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Astr111 Photography Projects, Spring 2007

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Rosette Nebula (NGC 2244), Hallie Balcom

Rosette Nebula

Although the Rosette Nebula is significantly larger than what is seen here, this photo focuses on NGC 2244—the open cluster within the Rosette Nebula. Located in the constellation Monoceros, the nebula is roughly 5,200 light years away from Earth and 130 light years in diameter. Its mass is estimated to be approximately 10,000 solar masses (one solar mass is equal to the mass of the Sun). Discovered by John Flamsteed in 1690, the Rosette Nebula is a immense cloud of dust and gas.  The open cluster within it consists of young stars formed from the nebula’s matter. The cluster is actually the only visible aspect of the nebula with low magnification. Only through photographic manipulation and enhancement does the rosy color become visible.

The Rosette Nebula is named such because of its rose color and its circular, flower-like shape. The hot, young stars in the center cluster release ultraviolet rays, causing the surrounding dust and gas to glow. The red color tells us that the cloud is primarily hydrogen. Also a byproduct of the young stars, the strong stellar winds clear a hole in the dust and gas of the nebula. Part of this hole is visible in the upper right corner of this photograph. The linear size of the portion of the Rosette Nebula featured in this photo is approximately 36 light years in diameter. Although the ultraviolet light which causes the rosy glow is not visible to the human eye, this is an incredibly unique and magnificent nebula.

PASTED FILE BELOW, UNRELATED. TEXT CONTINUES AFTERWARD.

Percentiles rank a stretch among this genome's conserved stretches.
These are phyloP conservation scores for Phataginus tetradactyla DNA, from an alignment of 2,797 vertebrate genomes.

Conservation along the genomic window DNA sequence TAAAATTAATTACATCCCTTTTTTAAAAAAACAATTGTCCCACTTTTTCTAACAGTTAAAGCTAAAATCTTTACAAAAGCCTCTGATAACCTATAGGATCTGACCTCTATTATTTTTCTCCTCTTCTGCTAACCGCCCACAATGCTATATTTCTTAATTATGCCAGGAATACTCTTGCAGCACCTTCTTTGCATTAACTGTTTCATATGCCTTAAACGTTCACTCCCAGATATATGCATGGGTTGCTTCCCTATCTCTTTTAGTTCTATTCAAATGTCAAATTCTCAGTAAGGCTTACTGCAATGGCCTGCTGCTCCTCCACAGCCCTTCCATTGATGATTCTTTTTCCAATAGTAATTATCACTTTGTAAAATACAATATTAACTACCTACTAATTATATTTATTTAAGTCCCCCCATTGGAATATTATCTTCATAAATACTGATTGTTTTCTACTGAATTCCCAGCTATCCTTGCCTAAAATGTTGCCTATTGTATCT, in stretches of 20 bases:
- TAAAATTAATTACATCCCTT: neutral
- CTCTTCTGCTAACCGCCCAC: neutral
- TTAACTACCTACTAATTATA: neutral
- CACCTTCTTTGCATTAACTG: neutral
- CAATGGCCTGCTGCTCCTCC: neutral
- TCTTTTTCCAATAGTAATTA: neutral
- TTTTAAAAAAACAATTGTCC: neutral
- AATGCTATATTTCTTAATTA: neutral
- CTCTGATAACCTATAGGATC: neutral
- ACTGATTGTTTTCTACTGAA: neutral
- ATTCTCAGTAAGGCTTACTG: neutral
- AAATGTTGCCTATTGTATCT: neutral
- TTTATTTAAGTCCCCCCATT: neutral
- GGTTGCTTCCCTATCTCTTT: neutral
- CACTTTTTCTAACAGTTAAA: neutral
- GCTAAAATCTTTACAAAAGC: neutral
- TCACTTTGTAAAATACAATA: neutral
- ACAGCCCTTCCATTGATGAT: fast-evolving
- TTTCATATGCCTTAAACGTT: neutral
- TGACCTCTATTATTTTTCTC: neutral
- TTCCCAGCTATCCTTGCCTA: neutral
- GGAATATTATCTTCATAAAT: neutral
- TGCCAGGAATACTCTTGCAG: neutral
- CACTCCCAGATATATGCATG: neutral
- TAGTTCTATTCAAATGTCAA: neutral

References:
Frommert, Hartmut, and Christine Kronberg. "NGC 2244 and NGC 2237-9,46." SEDS. 27 June 1998. 3 Apr. 2007 <http://www.seds.org/messier/xtra/ngc/n2244.html>.

Gendler, Robert. "The Rosette Nebula." 14 Feb. 2001. NASA and Michigan Tech U. 10 Apr. 2007 <http://antwrp.gsfc.nasa.gov/apod/ap010214.html>.

Right Ascension (J2000) 06:32:24
Declination (J2000) 04:52:00
Filters used blue(B), green(V), red(R), and clear(C)
Exposure time per filter 20x15 seconds in C, 5x60 seconds in BVR
Date observed

March 3, 2007 (CBVR)